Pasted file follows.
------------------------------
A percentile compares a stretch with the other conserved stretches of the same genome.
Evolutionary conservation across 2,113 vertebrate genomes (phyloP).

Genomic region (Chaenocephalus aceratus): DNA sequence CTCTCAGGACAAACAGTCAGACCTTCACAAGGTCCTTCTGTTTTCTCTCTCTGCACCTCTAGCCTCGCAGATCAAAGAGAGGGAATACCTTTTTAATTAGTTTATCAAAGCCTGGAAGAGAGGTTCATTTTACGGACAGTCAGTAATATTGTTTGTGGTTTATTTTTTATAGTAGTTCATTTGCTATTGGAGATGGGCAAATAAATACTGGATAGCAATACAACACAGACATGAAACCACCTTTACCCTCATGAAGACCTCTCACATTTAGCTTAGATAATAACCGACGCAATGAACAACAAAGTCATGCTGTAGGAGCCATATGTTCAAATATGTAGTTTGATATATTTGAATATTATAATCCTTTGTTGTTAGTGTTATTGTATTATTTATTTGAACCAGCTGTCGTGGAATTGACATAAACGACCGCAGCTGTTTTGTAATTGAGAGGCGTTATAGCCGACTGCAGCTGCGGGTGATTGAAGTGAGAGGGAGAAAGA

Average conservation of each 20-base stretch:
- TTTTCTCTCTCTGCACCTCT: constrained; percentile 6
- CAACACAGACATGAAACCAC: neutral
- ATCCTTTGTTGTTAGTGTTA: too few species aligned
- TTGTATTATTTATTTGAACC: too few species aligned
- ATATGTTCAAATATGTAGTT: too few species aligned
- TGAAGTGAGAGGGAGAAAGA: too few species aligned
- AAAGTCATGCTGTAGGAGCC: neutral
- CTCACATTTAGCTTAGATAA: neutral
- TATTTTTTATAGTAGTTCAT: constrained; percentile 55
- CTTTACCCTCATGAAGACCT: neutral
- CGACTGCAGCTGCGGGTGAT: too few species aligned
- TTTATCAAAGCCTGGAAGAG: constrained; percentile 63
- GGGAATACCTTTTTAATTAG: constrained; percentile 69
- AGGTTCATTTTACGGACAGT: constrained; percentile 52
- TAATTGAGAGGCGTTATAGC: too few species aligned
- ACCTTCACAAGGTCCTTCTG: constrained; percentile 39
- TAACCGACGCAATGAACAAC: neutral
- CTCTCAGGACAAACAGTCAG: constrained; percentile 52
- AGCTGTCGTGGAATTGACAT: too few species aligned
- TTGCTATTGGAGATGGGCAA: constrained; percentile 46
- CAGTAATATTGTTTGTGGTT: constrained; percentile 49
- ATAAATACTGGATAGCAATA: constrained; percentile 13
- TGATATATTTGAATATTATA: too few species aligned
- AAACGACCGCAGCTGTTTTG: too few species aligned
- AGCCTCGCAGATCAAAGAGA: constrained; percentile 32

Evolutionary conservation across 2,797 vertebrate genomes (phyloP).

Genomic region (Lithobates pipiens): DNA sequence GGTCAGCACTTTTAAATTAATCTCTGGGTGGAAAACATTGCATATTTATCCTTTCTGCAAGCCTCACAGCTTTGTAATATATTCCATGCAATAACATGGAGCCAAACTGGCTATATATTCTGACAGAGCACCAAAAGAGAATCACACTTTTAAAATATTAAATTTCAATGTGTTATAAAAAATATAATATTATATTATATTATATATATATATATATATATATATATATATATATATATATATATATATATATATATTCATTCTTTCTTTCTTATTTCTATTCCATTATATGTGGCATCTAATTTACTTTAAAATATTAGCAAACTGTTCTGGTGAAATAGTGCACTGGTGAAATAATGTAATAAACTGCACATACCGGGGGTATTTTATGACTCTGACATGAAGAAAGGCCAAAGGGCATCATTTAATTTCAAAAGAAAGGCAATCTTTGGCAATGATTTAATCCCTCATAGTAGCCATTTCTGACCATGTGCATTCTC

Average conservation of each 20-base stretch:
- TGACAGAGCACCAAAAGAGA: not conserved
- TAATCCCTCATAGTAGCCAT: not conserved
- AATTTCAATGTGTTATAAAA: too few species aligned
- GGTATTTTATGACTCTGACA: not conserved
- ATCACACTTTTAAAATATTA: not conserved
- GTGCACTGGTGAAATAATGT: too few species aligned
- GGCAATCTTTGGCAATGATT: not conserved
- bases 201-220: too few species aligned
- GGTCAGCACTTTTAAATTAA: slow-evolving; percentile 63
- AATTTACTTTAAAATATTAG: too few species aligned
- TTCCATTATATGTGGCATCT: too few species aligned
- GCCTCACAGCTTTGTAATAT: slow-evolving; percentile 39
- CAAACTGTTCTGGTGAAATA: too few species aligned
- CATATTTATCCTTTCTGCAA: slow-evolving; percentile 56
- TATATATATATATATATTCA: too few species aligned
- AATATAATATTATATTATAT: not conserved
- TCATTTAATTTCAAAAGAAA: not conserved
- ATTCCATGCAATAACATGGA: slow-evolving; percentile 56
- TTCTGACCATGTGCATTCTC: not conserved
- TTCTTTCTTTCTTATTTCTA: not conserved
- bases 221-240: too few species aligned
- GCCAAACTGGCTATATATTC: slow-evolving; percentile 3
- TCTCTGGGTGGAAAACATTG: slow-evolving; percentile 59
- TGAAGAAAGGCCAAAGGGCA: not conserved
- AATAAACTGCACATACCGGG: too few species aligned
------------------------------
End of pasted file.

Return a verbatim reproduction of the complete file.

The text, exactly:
A percentile compares a stretch with the other conserved stretches of the same genome.
Evolutionary conservation across 2,113 vertebrate genomes (phyloP).

Genomic region (Chaenocephalus aceratus): DNA sequence CTCTCAGGACAAACAGTCAGACCTTCACAAGGTCCTTCTGTTTTCTCTCTCTGCACCTCTAGCCTCGCAGATCAAAGAGAGGGAATACCTTTTTAATTAGTTTATCAAAGCCTGGAAGAGAGGTTCATTTTACGGACAGTCAGTAATATTGTTTGTGGTTTATTTTTTATAGTAGTTCATTTGCTATTGGAGATGGGCAAATAAATACTGGATAGCAATACAACACAGACATGAAACCACCTTTACCCTCATGAAGACCTCTCACATTTAGCTTAGATAATAACCGACGCAATGAACAACAAAGTCATGCTGTAGGAGCCATATGTTCAAATATGTAGTTTGATATATTTGAATATTATAATCCTTTGTTGTTAGTGTTATTGTATTATTTATTTGAACCAGCTGTCGTGGAATTGACATAAACGACCGCAGCTGTTTTGTAATTGAGAGGCGTTATAGCCGACTGCAGCTGCGGGTGATTGAAGTGAGAGGGAGAAAGA

Average conservation of each 20-base stretch:
- TTTTCTCTCTCTGCACCTCT: constrained; percentile 6
- CAACACAGACATGAAACCAC: neutral
- ATCCTTTGTTGTTAGTGTTA: too few species aligned
- TTGTATTATTTATTTGAACC: too few species aligned
- ATATGTTCAAATATGTAGTT: too few species aligned
- TGAAGTGAGAGGGAGAAAGA: too few species aligned
- AAAGTCATGCTGTAGGAGCC: neutral
- CTCACATTTAGCTTAGATAA: neutral
- TATTTTTTATAGTAGTTCAT: constrained; percentile 55
- CTTTACCCTCATGAAGACCT: neutral
- CGACTGCAGCTGCGGGTGAT: too few species aligned
- TTTATCAAAGCCTGGAAGAG: constrained; percentile 63
- GGGAATACCTTTTTAATTAG: constrained; percentile 69
- AGGTTCATTTTACGGACAGT: constrained; percentile 52
- TAATTGAGAGGCGTTATAGC: too few species aligned
- ACCTTCACAAGGTCCTTCTG: constrained; percentile 39
- TAACCGACGCAATGAACAAC: neutral
- CTCTCAGGACAAACAGTCAG: constrained; percentile 52
- AGCTGTCGTGGAATTGACAT: too few species aligned
- TTGCTATTGGAGATGGGCAA: constrained; percentile 46
- CAGTAATATTGTTTGTGGTT: constrained; percentile 49
- ATAAATACTGGATAGCAATA: constrained; percentile 13
- TGATATATTTGAATATTATA: too few species aligned
- AAACGACCGCAGCTGTTTTG: too few species aligned
- AGCCTCGCAGATCAAAGAGA: constrained; percentile 32

Evolutionary conservation across 2,797 vertebrate genomes (phyloP).

Genomic region (Lithobates pipiens): DNA sequence GGTCAGCACTTTTAAATTAATCTCTGGGTGGAAAACATTGCATATTTATCCTTTCTGCAAGCCTCACAGCTTTGTAATATATTCCATGCAATAACATGGAGCCAAACTGGCTATATATTCTGACAGAGCACCAAAAGAGAATCACACTTTTAAAATATTAAATTTCAATGTGTTATAAAAAATATAATATTATATTATATTATATATATATATATATATATATATATATATATATATATATATATATATATATATATTCATTCTTTCTTTCTTATTTCTATTCCATTATATGTGGCATCTAATTTACTTTAAAATATTAGCAAACTGTTCTGGTGAAATAGTGCACTGGTGAAATAATGTAATAAACTGCACATACCGGGGGTATTTTATGACTCTGACATGAAGAAAGGCCAAAGGGCATCATTTAATTTCAAAAGAAAGGCAATCTTTGGCAATGATTTAATCCCTCATAGTAGCCATTTCTGACCATGTGCATTCTC

Average conservation of each 20-base stretch:
- TGACAGAGCACCAAAAGAGA: not conserved
- TAATCCCTCATAGTAGCCAT: not conserved
- AATTTCAATGTGTTATAAAA: too few species aligned
- GGTATTTTATGACTCTGACA: not conserved
- ATCACACTTTTAAAATATTA: not conserved
- GTGCACTGGTGAAATAATGT: too few species aligned
- GGCAATCTTTGGCAATGATT: not conserved
- bases 201-220: too few species aligned
- GGTCAGCACTTTTAAATTAA: slow-evolving; percentile 63
- AATTTACTTTAAAATATTAG: too few species aligned
- TTCCATTATATGTGGCATCT: too few species aligned
- GCCTCACAGCTTTGTAATAT: slow-evolving; percentile 39
- CAAACTGTTCTGGTGAAATA: too few species aligned
- CATATTTATCCTTTCTGCAA: slow-evolving; percentile 56
- TATATATATATATATATTCA: too few species aligned
- AATATAATATTATATTATAT: not conserved
- TCATTTAATTTCAAAAGAAA: not conserved
- ATTCCATGCAATAACATGGA: slow-evolving; percentile 56
- TTCTGACCATGTGCATTCTC: not conserved
- TTCTTTCTTTCTTATTTCTA: not conserved
- bases 221-240: too few species aligned
- GCCAAACTGGCTATATATTC: slow-evolving; percentile 3
- TCTCTGGGTGGAAAACATTG: slow-evolving; percentile 59
- TGAAGAAAGGCCAAAGGGCA: not conserved
- AATAAACTGCACATACCGGG: too few species aligned